I just got a pre-interview questionnaire for potentially a new job. On it I have to rank certain skills like creativity, attention to detail, photo manipulation.... one of them says "Scaling"

Before I email the woman asking what "Scaling" means I thought I'd ask and see if there's some obvious thing I'm overlooking as to what in the world this would mean. It's an Environmental Graphic Design position. Maybe this means making physical scale models? Just working with an architectural or engineering scale? Using vectors so the type and design can scale?

Anyone know if in Environmental Graphic Design firms there's some specific task they refer to as 'Scaling'?

3 Answers 3


In a situation like this, there's no harm at all in asking for clarification. As you and Scott already noted, "Scaling" can apply to several different design situations -- scaling vector artwork, building large-format artwork in a smaller-scale/higher-resolution (common in grande format and billboard work), resizing images and working to scale as in maps and to-scale diagrams are all "scaling."

You won't seem ignorant. Rather, you will make it clear that you are conscientious and detail-oriented and probably actually read client specifications carefully -- an all too rare but highly valued trait in our industry. :)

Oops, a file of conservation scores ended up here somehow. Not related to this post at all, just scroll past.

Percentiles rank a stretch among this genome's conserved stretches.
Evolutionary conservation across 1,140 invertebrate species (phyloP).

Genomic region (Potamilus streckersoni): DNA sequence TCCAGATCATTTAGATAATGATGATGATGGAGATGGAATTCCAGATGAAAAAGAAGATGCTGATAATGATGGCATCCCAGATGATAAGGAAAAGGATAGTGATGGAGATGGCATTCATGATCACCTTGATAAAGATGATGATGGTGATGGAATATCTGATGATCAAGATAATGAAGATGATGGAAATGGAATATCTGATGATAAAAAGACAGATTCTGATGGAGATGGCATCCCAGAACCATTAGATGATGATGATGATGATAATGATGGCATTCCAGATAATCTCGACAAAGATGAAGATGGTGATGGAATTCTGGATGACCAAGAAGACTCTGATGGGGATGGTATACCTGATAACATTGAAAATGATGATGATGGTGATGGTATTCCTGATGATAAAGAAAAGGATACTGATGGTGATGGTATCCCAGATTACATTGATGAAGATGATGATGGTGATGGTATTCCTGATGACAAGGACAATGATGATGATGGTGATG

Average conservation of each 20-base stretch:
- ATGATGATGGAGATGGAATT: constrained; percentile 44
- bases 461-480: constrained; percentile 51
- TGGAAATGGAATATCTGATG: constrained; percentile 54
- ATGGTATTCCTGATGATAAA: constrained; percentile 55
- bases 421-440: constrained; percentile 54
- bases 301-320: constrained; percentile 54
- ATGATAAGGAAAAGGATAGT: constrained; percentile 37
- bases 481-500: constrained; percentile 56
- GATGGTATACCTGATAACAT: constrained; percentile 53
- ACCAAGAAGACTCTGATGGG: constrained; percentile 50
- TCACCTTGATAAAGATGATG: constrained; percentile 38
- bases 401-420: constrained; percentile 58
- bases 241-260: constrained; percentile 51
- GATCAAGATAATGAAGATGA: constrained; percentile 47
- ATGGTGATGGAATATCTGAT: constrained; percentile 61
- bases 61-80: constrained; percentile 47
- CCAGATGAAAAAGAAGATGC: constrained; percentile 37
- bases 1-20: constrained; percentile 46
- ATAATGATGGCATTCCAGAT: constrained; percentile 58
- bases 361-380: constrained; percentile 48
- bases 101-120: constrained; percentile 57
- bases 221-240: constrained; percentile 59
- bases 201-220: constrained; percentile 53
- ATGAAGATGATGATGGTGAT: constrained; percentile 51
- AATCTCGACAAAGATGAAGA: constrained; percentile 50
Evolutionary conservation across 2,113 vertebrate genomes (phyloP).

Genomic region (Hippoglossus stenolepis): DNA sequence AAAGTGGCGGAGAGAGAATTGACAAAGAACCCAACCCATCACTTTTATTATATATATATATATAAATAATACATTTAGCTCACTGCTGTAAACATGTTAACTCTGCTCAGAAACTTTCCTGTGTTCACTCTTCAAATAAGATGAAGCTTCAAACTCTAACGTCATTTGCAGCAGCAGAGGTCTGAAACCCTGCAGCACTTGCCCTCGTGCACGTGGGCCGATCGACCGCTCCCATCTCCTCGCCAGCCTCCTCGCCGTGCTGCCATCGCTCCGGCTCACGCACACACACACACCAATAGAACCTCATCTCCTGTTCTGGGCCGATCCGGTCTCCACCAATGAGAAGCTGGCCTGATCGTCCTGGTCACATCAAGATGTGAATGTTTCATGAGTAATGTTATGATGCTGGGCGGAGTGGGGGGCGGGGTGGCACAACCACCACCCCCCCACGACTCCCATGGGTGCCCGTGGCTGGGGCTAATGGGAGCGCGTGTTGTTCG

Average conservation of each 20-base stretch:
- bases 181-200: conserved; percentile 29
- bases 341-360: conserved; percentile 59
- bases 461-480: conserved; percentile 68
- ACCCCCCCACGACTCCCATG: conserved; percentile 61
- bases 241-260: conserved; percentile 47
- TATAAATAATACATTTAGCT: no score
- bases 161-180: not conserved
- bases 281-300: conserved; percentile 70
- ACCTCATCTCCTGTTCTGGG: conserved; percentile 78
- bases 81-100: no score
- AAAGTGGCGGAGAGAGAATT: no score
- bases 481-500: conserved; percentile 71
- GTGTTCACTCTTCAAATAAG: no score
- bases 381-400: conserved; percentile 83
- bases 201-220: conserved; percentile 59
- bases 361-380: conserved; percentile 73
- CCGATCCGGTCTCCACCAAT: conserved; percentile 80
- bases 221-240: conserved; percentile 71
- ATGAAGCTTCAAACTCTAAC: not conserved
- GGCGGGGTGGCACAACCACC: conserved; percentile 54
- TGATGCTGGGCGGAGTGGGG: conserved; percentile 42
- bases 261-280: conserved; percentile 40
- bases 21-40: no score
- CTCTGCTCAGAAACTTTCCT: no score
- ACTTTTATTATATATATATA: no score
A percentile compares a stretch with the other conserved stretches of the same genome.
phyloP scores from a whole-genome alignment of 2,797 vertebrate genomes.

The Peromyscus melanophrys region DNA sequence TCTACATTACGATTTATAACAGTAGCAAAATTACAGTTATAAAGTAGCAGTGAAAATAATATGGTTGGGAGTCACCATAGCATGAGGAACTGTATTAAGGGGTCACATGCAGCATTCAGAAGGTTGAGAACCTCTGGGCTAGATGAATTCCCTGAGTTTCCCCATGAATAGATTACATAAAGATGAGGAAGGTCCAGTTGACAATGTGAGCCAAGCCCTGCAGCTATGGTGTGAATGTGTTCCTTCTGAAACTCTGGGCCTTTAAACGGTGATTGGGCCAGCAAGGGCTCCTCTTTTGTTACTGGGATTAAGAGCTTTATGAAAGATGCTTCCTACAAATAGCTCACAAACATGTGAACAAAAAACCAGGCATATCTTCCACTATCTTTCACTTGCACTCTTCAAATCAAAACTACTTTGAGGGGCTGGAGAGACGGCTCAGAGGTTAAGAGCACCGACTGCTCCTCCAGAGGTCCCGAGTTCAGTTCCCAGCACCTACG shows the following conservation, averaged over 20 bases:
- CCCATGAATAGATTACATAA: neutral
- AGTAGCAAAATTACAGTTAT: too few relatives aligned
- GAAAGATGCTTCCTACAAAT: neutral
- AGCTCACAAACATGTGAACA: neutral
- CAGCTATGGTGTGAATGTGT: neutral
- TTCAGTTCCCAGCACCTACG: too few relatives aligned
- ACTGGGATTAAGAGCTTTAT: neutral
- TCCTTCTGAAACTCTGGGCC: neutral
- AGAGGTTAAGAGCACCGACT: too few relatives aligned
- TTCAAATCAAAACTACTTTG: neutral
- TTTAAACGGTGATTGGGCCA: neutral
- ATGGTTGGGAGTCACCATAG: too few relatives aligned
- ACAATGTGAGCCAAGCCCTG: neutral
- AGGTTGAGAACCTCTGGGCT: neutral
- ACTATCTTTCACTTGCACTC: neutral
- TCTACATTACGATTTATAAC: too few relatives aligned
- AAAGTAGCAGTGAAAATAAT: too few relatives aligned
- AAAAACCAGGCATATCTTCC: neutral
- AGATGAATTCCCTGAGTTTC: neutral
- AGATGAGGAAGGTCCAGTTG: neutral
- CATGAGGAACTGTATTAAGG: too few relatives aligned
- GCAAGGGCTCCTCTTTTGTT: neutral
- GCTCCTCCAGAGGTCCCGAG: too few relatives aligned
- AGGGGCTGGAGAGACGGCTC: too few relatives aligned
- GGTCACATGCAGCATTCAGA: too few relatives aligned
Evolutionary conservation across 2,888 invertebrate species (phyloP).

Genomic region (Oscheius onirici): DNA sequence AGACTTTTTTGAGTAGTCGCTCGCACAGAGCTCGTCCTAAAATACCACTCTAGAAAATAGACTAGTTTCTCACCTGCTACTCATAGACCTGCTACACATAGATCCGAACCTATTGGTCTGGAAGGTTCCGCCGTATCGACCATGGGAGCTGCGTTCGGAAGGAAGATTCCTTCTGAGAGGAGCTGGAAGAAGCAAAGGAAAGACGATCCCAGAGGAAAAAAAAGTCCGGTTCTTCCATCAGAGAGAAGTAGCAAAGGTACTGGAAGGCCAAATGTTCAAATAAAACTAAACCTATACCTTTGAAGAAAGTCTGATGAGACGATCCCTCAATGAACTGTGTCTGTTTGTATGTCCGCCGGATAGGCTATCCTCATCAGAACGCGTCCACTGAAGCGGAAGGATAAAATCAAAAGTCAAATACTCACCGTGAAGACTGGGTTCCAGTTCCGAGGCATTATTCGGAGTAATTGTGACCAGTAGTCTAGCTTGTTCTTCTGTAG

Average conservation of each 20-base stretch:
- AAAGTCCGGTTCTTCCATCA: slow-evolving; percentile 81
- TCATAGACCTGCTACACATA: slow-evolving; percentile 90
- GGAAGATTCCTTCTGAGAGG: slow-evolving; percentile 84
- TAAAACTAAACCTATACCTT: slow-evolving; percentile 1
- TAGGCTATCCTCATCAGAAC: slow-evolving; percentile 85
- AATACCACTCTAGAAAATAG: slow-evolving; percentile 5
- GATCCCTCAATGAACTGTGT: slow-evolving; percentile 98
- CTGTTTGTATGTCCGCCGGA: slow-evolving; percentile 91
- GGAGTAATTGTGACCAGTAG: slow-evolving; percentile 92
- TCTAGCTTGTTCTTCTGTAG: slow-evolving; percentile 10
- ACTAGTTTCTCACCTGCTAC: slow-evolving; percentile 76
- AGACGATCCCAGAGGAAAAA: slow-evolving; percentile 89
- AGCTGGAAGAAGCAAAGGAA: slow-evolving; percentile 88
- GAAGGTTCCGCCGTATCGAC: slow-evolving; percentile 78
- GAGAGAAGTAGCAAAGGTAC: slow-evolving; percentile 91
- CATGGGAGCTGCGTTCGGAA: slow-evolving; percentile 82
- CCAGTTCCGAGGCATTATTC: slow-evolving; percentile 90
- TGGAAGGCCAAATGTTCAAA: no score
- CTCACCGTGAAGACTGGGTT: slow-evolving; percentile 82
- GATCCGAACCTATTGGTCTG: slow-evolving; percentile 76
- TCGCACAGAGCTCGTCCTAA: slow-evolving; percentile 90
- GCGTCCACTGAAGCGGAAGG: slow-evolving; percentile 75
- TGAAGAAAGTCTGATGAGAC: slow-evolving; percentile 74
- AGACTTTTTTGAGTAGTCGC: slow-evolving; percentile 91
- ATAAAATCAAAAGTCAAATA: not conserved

Scaling can often refer to increasing the scope of a project.

Project starts with a small piece. Later it's decided there are some collateral items which are needed and the design needs to be consistent with the original project. This would be scaling the project.

It's a bit difficult to answer specifically without knowing the exact question.

  • There really was no question. It was a table that said, "Rank your skills 1-11 in the following topics, 1 being the strongest. Use each number only once." Then in a table it had topic / blank space. One of the topics just says, "Scaling."
    – Ryan
    Apr 9, 2012 at 18:38
  • In that use I would expect it to mean resizing images.
    – Scott
    Apr 9, 2012 at 19:07

Took Alan's advice since it seems there isn't a specific answer. They want me to rank my ability to use an architectural/engineering scale.

We can probably delete this question since the answer didn't end up being some universal I was unaware of and will not be very helpful to anyone else.

  • Never delete questions! The design world is inherently multi-disciplinary and anything that helps us know what different niches are up to and what skills are being valued where is interesting and useful :) Apr 10, 2012 at 15:28
  • 1
    @Ryan: I agree with @user568458 - Even though you know the different meanings of scaling (which have been answered here now) someone else might not know every aspect of it, and be enlightened by reading this question/answers. The existence of this question here along with the answers makes internet better... ;)
    – Aᵂᴱ
    Apr 11, 2012 at 13:05

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